SAHRC vs Beloftebos (Cape High Court, Equality Court)*

In March 2020, the South African Human Rights Commission (SAHRC) instituted legal proceedings against Beloftebos, a Christian-owned wedding venue near Stanford, in the Cape Town High Court (sitting as an Equality Court). The SAHRC accuses Beloftebos of unfair discrimination on grounds of sexual orientation after the venue refused – on grounds of the owners’ religious conviction that marriage is between a man and a woman – to host and be actively involved in celebrating a same-sex wedding at the venue, back in 2017. Beloftebos has filed opposing papers, and also instituted a counter-application against the SAHRC for the bias and hostility with which they have acted against Beloftebos. The SAHRC, the Commission for Gender Equality (CGE) and the Minister of Justice and Constitutional Development have filed their opposing papers to Beloftebos’ counter-application.  Beloftebos still has to reply to the Minister’s opposing papers, but has replied to the others. Various organisations, such as the Women’s Legal Centre, have indicated that they are considering intervening as a “friend of the court” 

Heekes & Watling v Beloftebos (Cape High Court, Equality Court)*

In the meanwhile, a second same-sex couple has filed an application to intervene in the SAHRC’s case against Beloftebos. The couple is asking, amongst other things, that Beloftebos be ordered to pay R2 million in damages for refusing to host their same-sex wedding. Importantly, they are also asking the Court for a broad order, declaring that “the expression of religious beliefs as a basis on which to refuse to associate with or conduct business with a same-sex couple, constitutes hate speech and/or discrimination” in terms of the Equality Act.  Beloftebos has filed its response to this application and the couple has filed their reply. 

SAHRC vs Bongani Masuku (Constitutional Court)

In the meanwhile, judgment is still pending in this case which was heard by the Constitutional Court in August 2019. The question before the Court is whether certain statements by COSATU’s Bongani Masuku in 2009 in the aftermath of the Gaza War amounted to “hate speech” against Jews or were constitutionally protected political speech. The case (like the Qwelane case) concerns the constitutionality of the “hate speech” definition in the Equality Act of 2000 and will determine the boundary between free speech and “hate speech”.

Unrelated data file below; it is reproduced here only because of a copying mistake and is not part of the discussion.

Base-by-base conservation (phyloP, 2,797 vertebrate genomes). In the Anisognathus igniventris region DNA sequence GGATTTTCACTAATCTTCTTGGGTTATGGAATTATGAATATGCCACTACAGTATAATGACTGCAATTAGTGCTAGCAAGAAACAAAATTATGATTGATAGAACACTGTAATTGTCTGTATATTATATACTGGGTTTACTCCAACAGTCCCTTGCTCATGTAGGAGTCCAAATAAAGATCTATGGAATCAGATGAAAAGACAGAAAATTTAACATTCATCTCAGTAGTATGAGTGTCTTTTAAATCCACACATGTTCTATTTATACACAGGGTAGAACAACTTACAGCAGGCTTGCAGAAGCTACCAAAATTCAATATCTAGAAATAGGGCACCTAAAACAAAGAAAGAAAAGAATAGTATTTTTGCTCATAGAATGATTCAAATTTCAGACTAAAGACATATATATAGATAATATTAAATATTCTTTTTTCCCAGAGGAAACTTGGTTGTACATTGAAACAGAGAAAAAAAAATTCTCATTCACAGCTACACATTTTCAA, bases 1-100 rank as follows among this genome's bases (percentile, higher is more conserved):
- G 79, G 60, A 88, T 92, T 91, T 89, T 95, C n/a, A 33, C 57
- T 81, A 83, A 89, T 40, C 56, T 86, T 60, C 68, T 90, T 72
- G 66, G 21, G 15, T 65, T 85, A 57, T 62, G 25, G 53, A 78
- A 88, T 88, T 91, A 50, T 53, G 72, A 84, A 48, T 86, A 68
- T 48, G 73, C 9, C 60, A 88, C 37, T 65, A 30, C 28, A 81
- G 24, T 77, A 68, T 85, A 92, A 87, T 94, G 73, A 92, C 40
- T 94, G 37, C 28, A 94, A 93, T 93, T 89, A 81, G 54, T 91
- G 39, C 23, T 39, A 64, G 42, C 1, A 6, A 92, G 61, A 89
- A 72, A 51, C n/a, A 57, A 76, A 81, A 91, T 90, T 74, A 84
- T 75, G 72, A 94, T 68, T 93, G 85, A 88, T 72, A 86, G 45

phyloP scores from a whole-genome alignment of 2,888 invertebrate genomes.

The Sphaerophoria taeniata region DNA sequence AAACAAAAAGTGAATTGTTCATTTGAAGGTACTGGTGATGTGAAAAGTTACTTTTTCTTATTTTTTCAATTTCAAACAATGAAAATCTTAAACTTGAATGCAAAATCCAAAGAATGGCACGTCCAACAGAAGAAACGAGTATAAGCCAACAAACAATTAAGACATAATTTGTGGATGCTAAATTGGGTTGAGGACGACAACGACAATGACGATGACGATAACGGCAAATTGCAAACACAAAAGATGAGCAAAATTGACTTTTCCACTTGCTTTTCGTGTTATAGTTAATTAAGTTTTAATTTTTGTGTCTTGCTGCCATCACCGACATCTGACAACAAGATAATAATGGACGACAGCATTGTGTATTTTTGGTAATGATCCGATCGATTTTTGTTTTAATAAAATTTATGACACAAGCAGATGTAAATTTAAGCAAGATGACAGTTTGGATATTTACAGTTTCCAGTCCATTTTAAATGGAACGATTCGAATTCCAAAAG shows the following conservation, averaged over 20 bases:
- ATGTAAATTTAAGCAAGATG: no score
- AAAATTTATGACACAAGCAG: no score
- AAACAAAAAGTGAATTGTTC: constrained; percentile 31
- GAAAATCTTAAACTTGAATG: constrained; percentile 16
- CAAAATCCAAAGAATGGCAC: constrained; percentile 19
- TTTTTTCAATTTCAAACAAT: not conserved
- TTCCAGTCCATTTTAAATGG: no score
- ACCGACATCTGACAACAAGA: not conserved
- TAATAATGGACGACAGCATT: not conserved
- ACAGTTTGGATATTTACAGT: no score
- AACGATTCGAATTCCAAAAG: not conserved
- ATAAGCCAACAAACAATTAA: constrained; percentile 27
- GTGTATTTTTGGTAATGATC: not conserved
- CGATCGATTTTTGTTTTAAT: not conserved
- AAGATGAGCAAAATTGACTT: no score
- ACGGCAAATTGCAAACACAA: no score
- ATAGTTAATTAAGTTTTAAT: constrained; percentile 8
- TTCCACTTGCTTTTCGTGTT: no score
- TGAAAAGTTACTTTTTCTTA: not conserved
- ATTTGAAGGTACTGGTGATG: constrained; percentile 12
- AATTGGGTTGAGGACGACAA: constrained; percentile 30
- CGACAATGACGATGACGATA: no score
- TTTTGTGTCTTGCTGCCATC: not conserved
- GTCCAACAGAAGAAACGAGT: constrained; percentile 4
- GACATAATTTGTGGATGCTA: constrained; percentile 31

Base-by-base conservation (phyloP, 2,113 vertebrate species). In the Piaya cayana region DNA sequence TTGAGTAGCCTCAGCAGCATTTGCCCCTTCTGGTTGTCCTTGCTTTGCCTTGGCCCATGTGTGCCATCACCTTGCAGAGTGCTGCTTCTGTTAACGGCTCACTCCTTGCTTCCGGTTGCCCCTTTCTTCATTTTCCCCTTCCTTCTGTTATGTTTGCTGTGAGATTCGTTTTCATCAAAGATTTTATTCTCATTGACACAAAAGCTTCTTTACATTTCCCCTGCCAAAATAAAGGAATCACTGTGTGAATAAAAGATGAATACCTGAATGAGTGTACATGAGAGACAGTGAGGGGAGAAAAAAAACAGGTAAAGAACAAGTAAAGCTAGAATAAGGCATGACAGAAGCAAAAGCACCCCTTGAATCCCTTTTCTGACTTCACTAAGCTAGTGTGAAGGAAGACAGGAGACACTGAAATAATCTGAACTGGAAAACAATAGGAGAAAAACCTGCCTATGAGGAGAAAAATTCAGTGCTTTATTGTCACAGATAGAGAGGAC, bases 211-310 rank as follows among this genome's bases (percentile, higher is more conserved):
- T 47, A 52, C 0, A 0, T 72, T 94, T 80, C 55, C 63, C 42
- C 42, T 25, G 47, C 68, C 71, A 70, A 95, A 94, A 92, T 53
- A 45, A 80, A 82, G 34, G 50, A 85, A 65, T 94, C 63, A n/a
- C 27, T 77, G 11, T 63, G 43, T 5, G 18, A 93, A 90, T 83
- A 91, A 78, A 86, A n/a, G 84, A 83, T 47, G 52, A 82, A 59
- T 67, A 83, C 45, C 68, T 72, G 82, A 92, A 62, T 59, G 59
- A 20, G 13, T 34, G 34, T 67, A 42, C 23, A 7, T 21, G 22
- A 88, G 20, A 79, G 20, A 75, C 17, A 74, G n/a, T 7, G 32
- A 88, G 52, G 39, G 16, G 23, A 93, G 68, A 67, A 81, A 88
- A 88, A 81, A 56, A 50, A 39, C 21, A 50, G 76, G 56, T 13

SAHRC vs Chris van Wyk (P.E. Magistrate’s Court, Equality Court)

The SAHRC, on behalf of various complainants, instituted a case of unfair discrimination against Chris van Wyk (a pastor of the Dutch Reformed Church) in the P.E. Equality Court, following his statement that “if all sexual orientations are a gift of God, as argued by Rev Nelis Janse van Rensburg, to be consistent in his argument he would have to include all sexual orientations and that would include something like paedophilia.”  The SAHRC subsequently advised in writing that it was withdrawing its case against van Wyk in October, after Dr van Wyk’s lawyers threatened to institute a counter-challenge against the SAHRC, who had been repeatedly informed about its flawed case based on an incorrect English translation of a theological exchange in Afrikaans between Van Wyk and Janse van Rensburg. The SAHRC’s Andre Gaum now alleges however that the case has not been withdrawn.

The South African Hindu Dharma Sabha vs Rev. Joseph and Revival Ministries (Chatsworth Magistrate’s Court, Equality Court)*

The South African Hindu Dharma Sabha (SAHDS) instituted legal proceedings in the Chatsworth Magistrate’s Court (sitting as an Equality Court), against Rev. Llewellyn Joseph and the Revival Ministries Church in Chatsworth, Kwa-Zulu Natal.  This followed a Facebook video showing Rev. Joseph making certain statements during a Revival Ministries church service, which the SAHDS views as “Hindu bashing” and hate speech. The SAHDS asked the Court, amongst other things, to declare the statements ‘hate speech’ in terms of the Equality Act, that Rev. Joseph be ordered to complete 200 hours’ community service, to never make such statements again, and also to pay R1 million in damages. The Court referred the matter to the CRL Rights Commission for mediation on 22 September 2020. This mediation took place on 17 February 2021 and it is FOR SA’s understanding that it was successful. 

The South African Hindu Dharma Sabha vs Mr Chetty and Revival Ministries (Chatsworth Magistrate’s Court, Equality Court)*

The South African Hindu Dharma Sabha (SAHDS) also instituted legal proceedings in the Chatsworth Magistrate’s Court (sitting as an Equality Court), against Mr Simeon Chetty and the Revival Ministries Church in Chatsworth, Kwa-Zulu Natal.  This follows from a video showing Mr Chetty making certain statements while evangelising, which the SAHDS views as “Hindu bashing” and hate speech. The SAHDS is asking, amongst other things, that the statements be declared hate speech in terms of the Equality Act, that Mr Chetty be ordered to complete 200 hours’ community service, to never make such statements again, and to pay R1 million in damages. At least two parties have been joined to the application, but it is FOR SA’s understanding that there are numerous interested organisations who wish to be joined. FOR SA has written to the parties to indicate its likely involvement as a “friend of the court” in this matter, as it concerns both the right to freedom of religion and to freedom of expression.   The matter was heard again on 8 March 2021 and postponed to 21 April 2021.

State v Timothy Omotoso (P.E. High Court)

The ongoing trial against pastor Timothy Omotoso (who stands accused on numerous charges of sexual assault and human trafficking) continues, with the latest development being that the Supreme Court of Appeal (SCA) has dismissed his application for leave to appeal his ongoing incarceration.